Recently, I found myself explaining Atomic’s employee “punching” system (known as PunchIt) to a friend. PunchIt is a piece of software that allows every Atomic employee to punch our time in 15-minute increments across various tasks. For our designers, developers, and delivery leads, PunchIt is an important tool. It tracks billable hours worked so our accountants can bill clients accurately. This also means that every Atomic employee is an hourly employee instead of a salaried employee.
So, as a marketer with no billable expectation to a client, why was I punching my time hourly? How did I benefit from being an hourly employee instead of a salaried employee? I have to be honest, when I first started at Atomic, I felt daunted by the idea of punching my time and “hitting my 40” (aka working 40 hours a week). Now, a little over two and a half years later, I’ve come to appreciate being an hourly employee and have become a real PunchIt superfan. Wondering what the benefits are of being a “corporate” hourly employee? Here are a few of my favorites:
You rarely work over 40 hours a week. And if you do, you’re paid for that time.
In all of my former roles, I worked as a salaried employee. Having a salary felt like a grown-up thing, lightyears away from my hourly work at the local coffee shop. I felt excited about taking an hour off for lunch and not having to tell anyone about it, just going with that salary flow! My schedule typically looked like this:
- 8 a.m. – noon: Show up at the office and work on tasks
- noon-1 p.m.: Take lunch
- 1 – 5 p.m.: Continue work on tasks and head home
If you’re good at math, you’ll see that I was working 8 hours with a 1-hour break for lunch across the span of 9 hours. This process worked for me! I got my work done, I made my salaried income, and I went home… until extra work came along. As my skills grew, I was invited to “booth” at out-of-state trade shows or host local events at our HQ. So my schedule quickly moved from 8 hours of work plus a 1-hour lunch to:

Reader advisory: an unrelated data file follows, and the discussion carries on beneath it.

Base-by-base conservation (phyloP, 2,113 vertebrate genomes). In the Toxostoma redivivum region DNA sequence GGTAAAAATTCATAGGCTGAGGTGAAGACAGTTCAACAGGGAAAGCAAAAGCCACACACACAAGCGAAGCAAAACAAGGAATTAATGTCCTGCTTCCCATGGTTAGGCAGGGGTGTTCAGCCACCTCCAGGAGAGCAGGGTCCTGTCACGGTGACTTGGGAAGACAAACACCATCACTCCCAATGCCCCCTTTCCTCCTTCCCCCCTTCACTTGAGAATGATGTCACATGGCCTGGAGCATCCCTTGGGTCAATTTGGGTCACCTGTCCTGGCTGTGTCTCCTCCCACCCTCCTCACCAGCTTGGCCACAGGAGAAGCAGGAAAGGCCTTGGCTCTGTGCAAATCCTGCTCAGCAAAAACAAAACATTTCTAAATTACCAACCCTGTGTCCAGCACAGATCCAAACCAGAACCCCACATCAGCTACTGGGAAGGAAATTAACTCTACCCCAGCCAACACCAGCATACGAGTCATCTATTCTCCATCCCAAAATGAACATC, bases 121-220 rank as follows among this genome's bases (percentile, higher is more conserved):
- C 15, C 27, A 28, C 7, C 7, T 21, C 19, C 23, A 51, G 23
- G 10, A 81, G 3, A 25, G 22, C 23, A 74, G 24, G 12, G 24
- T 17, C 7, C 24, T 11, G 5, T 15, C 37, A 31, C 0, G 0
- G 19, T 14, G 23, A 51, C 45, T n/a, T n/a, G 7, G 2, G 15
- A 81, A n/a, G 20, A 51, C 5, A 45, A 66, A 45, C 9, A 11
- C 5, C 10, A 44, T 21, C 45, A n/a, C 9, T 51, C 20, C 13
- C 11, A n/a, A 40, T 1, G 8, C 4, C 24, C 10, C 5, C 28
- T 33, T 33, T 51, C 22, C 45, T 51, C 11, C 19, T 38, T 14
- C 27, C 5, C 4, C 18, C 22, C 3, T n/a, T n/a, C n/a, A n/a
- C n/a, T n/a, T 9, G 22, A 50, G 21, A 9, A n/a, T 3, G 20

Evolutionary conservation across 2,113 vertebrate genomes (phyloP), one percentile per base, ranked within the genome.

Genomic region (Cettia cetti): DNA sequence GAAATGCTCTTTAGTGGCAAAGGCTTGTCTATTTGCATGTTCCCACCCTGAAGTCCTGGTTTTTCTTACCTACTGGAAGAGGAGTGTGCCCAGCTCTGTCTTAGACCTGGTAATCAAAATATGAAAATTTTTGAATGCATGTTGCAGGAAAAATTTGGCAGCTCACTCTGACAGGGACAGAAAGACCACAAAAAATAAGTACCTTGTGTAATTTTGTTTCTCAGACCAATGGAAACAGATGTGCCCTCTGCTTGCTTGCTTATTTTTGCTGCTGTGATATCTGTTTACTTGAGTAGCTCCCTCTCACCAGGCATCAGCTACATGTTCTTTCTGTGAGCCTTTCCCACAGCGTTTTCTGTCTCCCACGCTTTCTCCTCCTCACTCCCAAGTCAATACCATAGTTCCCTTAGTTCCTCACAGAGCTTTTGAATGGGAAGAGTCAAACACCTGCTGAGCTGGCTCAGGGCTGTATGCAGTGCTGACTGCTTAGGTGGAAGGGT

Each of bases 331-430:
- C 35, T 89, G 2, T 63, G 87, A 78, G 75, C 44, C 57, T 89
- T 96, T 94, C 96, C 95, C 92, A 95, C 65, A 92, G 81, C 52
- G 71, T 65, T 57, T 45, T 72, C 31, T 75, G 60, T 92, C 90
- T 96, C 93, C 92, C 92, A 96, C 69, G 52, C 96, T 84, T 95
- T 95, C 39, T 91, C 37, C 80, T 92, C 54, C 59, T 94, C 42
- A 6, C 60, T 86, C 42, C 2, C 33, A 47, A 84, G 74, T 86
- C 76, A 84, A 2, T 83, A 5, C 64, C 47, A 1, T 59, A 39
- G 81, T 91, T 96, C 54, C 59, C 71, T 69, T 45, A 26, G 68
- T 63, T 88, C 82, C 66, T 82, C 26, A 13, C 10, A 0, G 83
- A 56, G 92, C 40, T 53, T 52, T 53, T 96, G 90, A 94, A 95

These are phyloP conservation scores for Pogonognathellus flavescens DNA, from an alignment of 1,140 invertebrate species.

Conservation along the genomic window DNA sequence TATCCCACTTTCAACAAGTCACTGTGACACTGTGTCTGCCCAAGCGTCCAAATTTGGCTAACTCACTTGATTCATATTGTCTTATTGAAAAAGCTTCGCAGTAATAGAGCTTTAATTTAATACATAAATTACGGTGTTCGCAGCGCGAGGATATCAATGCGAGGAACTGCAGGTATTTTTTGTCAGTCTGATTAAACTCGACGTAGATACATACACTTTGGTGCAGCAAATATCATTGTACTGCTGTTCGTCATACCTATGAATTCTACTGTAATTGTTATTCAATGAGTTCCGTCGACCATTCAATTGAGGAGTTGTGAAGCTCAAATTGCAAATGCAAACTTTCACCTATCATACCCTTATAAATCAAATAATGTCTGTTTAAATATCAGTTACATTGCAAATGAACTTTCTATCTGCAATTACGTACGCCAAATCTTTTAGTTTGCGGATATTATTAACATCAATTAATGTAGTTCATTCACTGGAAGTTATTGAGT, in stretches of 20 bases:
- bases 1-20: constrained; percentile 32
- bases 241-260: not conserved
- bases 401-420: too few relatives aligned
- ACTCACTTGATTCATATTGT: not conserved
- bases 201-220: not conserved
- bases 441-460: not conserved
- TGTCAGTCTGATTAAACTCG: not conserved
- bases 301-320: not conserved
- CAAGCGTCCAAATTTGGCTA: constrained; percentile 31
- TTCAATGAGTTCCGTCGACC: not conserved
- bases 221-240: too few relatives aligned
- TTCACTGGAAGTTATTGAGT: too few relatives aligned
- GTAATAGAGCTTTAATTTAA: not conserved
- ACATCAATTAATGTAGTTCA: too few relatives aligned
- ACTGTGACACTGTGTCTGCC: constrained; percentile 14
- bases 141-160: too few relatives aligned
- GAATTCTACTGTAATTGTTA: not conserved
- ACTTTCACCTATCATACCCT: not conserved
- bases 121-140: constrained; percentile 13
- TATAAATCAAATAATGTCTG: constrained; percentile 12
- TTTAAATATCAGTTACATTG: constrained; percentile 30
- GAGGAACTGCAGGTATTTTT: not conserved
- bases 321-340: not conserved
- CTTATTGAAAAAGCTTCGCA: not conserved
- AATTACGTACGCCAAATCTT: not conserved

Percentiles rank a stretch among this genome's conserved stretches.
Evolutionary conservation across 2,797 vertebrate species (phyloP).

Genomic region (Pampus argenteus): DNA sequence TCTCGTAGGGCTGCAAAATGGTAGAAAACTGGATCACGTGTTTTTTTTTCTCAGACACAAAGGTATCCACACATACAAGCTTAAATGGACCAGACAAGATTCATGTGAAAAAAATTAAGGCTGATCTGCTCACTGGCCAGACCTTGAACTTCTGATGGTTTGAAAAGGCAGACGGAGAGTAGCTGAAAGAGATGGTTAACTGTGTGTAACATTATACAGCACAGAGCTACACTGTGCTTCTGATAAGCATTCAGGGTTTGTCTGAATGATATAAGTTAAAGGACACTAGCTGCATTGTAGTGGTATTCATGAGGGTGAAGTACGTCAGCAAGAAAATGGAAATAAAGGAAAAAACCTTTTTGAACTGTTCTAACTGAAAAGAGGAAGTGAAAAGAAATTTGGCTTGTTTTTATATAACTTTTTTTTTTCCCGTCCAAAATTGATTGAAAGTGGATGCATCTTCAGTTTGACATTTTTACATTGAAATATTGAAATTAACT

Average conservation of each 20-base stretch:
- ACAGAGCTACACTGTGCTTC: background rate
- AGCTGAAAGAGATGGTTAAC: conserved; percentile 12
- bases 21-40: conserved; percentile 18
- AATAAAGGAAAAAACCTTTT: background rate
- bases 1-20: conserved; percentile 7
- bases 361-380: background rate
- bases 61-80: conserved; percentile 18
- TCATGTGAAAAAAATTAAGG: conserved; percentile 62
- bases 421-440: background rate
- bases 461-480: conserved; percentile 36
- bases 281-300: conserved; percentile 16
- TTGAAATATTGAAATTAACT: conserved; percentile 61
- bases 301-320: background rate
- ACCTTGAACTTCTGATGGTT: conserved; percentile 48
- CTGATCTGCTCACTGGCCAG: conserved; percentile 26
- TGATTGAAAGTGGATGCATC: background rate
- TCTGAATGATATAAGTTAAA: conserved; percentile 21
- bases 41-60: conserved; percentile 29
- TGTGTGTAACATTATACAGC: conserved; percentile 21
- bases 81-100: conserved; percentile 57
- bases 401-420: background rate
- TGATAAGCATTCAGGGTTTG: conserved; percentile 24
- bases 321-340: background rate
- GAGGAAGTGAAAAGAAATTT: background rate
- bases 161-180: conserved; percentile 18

- 7 – 8 a.m.: Answer emails at home before heading into the office
- 8 a.m. – 5 p.m.: Show up at the office and work on tasks
- 5 – 9 p.m.: Host a local event and clean up afterward
What used to be a steady eight hours of work turned into 12-14 hour days with no change in my take-home pay. I felt burned out and had little to show financially for my investment in the company. Flash forward to my current hourly position. If a marketing event comes up or some out-of-state travel comes along, I am paid for each hour I am working. So if I take a jaunt over to our Chicago office for a photoshoot, I’m paid for the additional hours I’m working or traveling.
Outside of those bigger, planned trips, I typically work 41-42 hours per week. How do I know that? Because I can see my punched time! Having the data on how much I’m working has helped me to understand my work boundaries.
Scheduling SNAFU? Hourly is flexible.
Speaking of boundaries, the line between work and outside of work is always a tricky one to define. If I have a dentist appointment in the middle of a Wednesday, do I need to take the day off? How do I ensure that I’m getting my work done AND meeting my work expectations?
As an hourly employee working on a team of folks who respect and trust me, I can use my hourly status as a tool for flexibility. Rather than taking off the entire afternoon and using PTO for my dentist appointment, I can just work an additional two hours across the other days of the week. As long as I hit my 40 hours and communicate my schedule with my team, I’ll be okay! This has been wonderful, as we all know how precious PTO is. In my former roles, a mid-day dentist appointment might mean using a half-day of PTO (aka four hours), thus cutting into my vacation time.
Make hourly work work for you.
Though it took time to adjust to this new way of working, hourly work has become one of the highlights of my job. Not only do I understand how much I actually work every week, but I can also tweak my daily work routine to gel with my outside-of-work needs with minimal disruption and no use of PTO.
What payment model does your company use? Would an hourly model work for you? Share your thoughts!